I did not fully appreciate Scheider until I began showing movies from the 1970s and 1980s in my film studies classes. As I watched some of his best performances over and over, I became a fan. Though I respect all the talented actors from the Film School Generation, I believe Scheider is the era’s best chameleon in that he was completely absorbed into his roles. Pacino seems too showy; De Niro too iconic; Hoffman too calculated; Hackman too physically unappealing. As my personal contribution to TCM’s tribute, I offer ten facts that I did not know about Roy Scheider, which I hope inspires an appreciation of his talents and contributions.

[...MORE]

What is a War Movie, Anyway?

Genre is a term that means the same thing to many people while many nothing at all to most.  It’s meant as a way to organize and compartmentalize different types of movies so that, at the very least, we can scroll through our choices on Netflix more easily.  But, of course, if you know anything about genre you already know just how malleable that term is.  You can have so many overlapping genres for any one movie that the categories and sub-categories become interchangeable and ultimately pointless.  For instance, take today’s topic of this post, the war movie.  If you look at three of the war movies on the schedule today, you will find Glory, The Best Years of Our Lives, and M*A*S*H.  Three war movies as different from each other as any movies in completely different genres are from each one of them.

War Movies 01

[...MORE]

MovieMorlocks.com is the official blog for TCM. No topic is too obscure or niche to be excluded from our film discussions. And we welcome your comments on our blogs and bloggers.
See more: facebook.com/tcmtv
See more: twitter.com/tcm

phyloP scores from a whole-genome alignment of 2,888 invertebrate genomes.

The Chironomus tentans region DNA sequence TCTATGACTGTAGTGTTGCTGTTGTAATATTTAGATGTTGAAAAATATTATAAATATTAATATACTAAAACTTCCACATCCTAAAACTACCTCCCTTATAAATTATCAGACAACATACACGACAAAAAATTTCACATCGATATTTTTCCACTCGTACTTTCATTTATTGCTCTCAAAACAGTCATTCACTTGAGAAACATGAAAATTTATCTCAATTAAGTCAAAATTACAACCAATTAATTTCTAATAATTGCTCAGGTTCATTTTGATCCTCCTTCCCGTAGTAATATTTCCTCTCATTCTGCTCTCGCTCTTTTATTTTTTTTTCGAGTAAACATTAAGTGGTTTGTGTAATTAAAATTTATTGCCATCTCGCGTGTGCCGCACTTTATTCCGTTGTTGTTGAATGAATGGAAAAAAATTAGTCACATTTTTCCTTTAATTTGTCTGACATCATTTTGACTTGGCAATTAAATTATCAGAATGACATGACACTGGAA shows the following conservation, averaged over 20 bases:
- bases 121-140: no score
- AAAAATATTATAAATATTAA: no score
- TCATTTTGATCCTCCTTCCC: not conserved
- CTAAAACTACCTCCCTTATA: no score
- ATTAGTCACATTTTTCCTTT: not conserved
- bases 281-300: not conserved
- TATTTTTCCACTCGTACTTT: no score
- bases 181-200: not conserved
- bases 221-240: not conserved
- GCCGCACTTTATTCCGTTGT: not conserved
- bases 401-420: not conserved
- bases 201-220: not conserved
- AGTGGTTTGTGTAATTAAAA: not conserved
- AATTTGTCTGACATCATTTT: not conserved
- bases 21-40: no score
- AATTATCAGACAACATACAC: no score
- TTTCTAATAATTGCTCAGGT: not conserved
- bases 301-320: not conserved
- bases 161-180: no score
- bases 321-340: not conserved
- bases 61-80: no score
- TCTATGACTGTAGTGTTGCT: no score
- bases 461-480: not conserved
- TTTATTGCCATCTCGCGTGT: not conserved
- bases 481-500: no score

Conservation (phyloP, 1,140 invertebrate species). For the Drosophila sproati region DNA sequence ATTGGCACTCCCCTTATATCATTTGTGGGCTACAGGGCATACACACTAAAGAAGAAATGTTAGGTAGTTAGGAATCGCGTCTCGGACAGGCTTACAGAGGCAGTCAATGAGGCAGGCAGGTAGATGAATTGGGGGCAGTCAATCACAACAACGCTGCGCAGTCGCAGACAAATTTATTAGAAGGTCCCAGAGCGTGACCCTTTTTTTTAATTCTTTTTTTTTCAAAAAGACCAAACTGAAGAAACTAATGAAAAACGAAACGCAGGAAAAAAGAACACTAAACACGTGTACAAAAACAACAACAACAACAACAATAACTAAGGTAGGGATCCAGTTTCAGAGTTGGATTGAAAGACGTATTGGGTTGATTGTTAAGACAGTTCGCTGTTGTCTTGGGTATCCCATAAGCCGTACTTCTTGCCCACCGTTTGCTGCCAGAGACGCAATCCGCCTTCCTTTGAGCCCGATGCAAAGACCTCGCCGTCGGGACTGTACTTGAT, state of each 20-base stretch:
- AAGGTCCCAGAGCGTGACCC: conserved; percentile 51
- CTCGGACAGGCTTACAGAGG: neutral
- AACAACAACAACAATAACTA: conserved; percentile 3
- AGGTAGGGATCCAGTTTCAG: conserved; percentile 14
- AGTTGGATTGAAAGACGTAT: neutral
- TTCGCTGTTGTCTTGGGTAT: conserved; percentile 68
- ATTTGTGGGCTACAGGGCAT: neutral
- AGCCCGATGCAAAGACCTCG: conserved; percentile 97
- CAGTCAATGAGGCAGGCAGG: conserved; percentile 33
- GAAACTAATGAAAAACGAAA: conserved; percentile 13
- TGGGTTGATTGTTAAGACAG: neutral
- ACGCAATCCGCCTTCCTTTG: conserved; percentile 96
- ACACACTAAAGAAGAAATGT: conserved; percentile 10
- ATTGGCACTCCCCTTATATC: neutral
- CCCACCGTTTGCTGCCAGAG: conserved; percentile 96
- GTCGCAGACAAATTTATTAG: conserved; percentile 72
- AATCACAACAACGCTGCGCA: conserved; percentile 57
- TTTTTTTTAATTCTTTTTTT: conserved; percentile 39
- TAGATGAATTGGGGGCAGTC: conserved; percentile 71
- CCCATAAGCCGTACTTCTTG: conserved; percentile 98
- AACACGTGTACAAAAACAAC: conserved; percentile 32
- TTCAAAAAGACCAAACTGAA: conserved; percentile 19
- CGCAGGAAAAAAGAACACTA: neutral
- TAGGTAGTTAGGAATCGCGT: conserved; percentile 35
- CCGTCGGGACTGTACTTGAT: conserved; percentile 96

3-D  Academy Awards  Action Films  Actors  Actors' Endorsements  Actresses  animal stars  Animation  Anime  Anthology Films  Art Direction  Art in Movies  Asians in Hollywood  Australian CInema  Autobiography  Avant-Garde  Aviation  Awards  B-movies  Beer in Film  Behind the Scenes  Best of the Year lists  Biography  Biopics  Black Film  Blu-Ray  Books on Film  Boxing films  British Cinema  Canadian Cinema  Character Actors  Chicago Film History  Children  Cinematography  Classic Films  College Life on Film  Comedy  Comic Book Movies  Crime  Czech Film  Dance on Film  Digital Cinema  Directors  Disaster Films  Documentary  Drama  DVD  Early Talkies  Editing  Educational Films  European Influence on American Cinema  Experimental  Exploitation  Fairy Tales on Film  Faith or Christian-based Films  Family Films  Fantasy Movies  Film Composers  Film Criticism  Film Festival 2015  film festivals  Film History in Florida  Film Noir  Film Scholars  Film titles  Filmmaking Techniques  Films About Gambling  Films of the 1930s  Films of the 1960s  Films of the 1970s  Films of the 1980s  Food in Film  Foreign Film  French Film  Gangster films  Genre  Genre spoofs  HD & Blu-Ray  Holiday Movies  Hollywood history  Hollywood lifestyles  Horror  Horror Film Hosts  Horror Movies  Icons  independent film  Italian Film  Japanese Film  Korean Film  Literary Adaptations  Martial Arts  Melodramas  Memorabilia  Method Acting  Mexican Cinema  Moguls  Monster Movies  Movie Books  Movie Costumes  movie flops  Movie locations  Movie lovers  Movie Magazines  Movie Reviewers  Movie settings  Movie Stars  Movie titles  Movies about movies  Music in Film  Musicals  New Releases  Outdoor Cinema  Paranoid Thrillers  Parenting on film  Pirate movies  Polish film industry  political thrillers  Politics in Film  Pornography  Pre-Code  Producers  Race in American Film  Remakes  Revenge  Road Movies  Romance  Romantic Comedies  Russian Film Industry  Satire  Scandals  Science Fiction  Screenwriters  Semi-documentaries  Sequels  Serials  Set design/production design  Short Films  Silent Film  silent films  Social Problem Film  Spaghetti Westerns  Sports  Sports on Film  Stereotypes  Steven Spielberg  Straight-to-DVD  Studio Politics  Stunts and stuntmen  Suspense thriller  Swashbucklers  TCM Classic Film Festival  TCM Underground  Telephones  Television  The British in Hollywood  The Germans in Hollywood  The Hungarians in Hollywood  The Irish in Hollywood  Theaters  Thriller  Trains in movies  U.S.S. Indianapolis  Underground Cinema  VOD  War film  Westerns  Women in the Film Industry  Women's Weepies